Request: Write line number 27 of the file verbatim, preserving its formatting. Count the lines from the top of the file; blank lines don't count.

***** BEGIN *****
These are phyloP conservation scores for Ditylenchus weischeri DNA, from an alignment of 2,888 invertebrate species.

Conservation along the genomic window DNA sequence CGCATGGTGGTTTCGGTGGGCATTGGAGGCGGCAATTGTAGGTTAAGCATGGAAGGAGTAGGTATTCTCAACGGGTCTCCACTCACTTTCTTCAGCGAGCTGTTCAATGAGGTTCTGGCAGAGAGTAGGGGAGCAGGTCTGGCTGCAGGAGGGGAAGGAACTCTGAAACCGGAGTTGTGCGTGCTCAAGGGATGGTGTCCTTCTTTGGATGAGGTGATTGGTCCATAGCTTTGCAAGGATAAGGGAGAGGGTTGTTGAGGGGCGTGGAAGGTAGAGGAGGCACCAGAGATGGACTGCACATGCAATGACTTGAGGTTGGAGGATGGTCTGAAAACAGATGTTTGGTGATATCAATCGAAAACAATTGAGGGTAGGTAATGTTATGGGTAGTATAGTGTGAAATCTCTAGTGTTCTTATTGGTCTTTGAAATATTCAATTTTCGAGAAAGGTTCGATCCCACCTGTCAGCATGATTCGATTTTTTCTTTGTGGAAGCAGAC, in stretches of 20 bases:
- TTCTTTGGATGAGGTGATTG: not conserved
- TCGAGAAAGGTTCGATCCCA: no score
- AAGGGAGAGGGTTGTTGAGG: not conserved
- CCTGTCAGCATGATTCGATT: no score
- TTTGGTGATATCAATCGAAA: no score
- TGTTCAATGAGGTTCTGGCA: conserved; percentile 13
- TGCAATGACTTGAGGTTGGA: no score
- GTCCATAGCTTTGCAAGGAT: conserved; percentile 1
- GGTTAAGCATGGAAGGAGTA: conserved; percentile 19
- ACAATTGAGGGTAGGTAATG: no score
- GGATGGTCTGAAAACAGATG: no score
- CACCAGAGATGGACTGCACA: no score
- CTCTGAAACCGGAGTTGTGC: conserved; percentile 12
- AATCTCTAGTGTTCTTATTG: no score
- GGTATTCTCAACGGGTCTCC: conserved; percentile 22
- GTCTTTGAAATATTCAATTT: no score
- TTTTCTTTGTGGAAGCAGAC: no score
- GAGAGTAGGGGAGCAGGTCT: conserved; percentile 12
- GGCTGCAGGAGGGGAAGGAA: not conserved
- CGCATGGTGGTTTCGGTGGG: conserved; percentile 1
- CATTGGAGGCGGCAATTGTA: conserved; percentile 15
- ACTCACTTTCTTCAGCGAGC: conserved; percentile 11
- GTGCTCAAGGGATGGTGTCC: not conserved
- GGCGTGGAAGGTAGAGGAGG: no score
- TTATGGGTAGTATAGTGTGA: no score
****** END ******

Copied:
- TTATGGGTAGTATAGTGTGA: no score